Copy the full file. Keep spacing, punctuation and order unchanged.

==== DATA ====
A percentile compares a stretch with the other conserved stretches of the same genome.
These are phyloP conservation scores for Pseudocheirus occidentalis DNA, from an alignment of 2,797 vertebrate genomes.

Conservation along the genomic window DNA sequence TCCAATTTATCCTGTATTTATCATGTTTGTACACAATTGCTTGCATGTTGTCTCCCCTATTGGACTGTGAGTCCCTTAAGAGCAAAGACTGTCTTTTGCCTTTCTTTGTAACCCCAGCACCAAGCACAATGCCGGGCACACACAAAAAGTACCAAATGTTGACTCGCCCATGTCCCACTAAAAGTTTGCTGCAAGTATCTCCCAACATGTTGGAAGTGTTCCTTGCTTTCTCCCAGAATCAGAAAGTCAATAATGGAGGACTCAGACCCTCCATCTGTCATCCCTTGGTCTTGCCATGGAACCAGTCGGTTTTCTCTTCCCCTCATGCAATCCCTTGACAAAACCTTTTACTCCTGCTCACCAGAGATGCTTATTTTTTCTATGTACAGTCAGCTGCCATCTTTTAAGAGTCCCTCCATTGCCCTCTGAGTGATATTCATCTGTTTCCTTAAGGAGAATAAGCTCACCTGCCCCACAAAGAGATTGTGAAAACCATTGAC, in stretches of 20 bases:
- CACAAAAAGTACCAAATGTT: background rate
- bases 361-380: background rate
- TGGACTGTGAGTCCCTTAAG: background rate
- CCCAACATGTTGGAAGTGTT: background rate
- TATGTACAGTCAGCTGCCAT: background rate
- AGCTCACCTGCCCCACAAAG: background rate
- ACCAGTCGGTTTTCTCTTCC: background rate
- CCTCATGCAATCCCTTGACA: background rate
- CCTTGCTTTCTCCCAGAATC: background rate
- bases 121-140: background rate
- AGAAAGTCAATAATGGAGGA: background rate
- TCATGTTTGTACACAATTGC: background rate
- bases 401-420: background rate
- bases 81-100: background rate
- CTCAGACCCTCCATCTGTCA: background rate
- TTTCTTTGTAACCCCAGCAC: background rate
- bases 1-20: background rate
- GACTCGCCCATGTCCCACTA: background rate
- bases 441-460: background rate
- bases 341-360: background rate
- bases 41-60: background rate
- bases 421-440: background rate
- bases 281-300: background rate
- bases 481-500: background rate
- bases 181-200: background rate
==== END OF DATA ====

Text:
A percentile compares a stretch with the other conserved stretches of the same genome.
These are phyloP conservation scores for Pseudocheirus occidentalis DNA, from an alignment of 2,797 vertebrate genomes.

Conservation along the genomic window DNA sequence TCCAATTTATCCTGTATTTATCATGTTTGTACACAATTGCTTGCATGTTGTCTCCCCTATTGGACTGTGAGTCCCTTAAGAGCAAAGACTGTCTTTTGCCTTTCTTTGTAACCCCAGCACCAAGCACAATGCCGGGCACACACAAAAAGTACCAAATGTTGACTCGCCCATGTCCCACTAAAAGTTTGCTGCAAGTATCTCCCAACATGTTGGAAGTGTTCCTTGCTTTCTCCCAGAATCAGAAAGTCAATAATGGAGGACTCAGACCCTCCATCTGTCATCCCTTGGTCTTGCCATGGAACCAGTCGGTTTTCTCTTCCCCTCATGCAATCCCTTGACAAAACCTTTTACTCCTGCTCACCAGAGATGCTTATTTTTTCTATGTACAGTCAGCTGCCATCTTTTAAGAGTCCCTCCATTGCCCTCTGAGTGATATTCATCTGTTTCCTTAAGGAGAATAAGCTCACCTGCCCCACAAAGAGATTGTGAAAACCATTGAC, in stretches of 20 bases:
- CACAAAAAGTACCAAATGTT: background rate
- bases 361-380: background rate
- TGGACTGTGAGTCCCTTAAG: background rate
- CCCAACATGTTGGAAGTGTT: background rate
- TATGTACAGTCAGCTGCCAT: background rate
- AGCTCACCTGCCCCACAAAG: background rate
- ACCAGTCGGTTTTCTCTTCC: background rate
- CCTCATGCAATCCCTTGACA: background rate
- CCTTGCTTTCTCCCAGAATC: background rate
- bases 121-140: background rate
- AGAAAGTCAATAATGGAGGA: background rate
- TCATGTTTGTACACAATTGC: background rate
- bases 401-420: background rate
- bases 81-100: background rate
- CTCAGACCCTCCATCTGTCA: background rate
- TTTCTTTGTAACCCCAGCAC: background rate
- bases 1-20: background rate
- GACTCGCCCATGTCCCACTA: background rate
- bases 441-460: background rate
- bases 341-360: background rate
- bases 41-60: background rate
- bases 421-440: background rate
- bases 281-300: background rate
- bases 481-500: background rate
- bases 181-200: background rate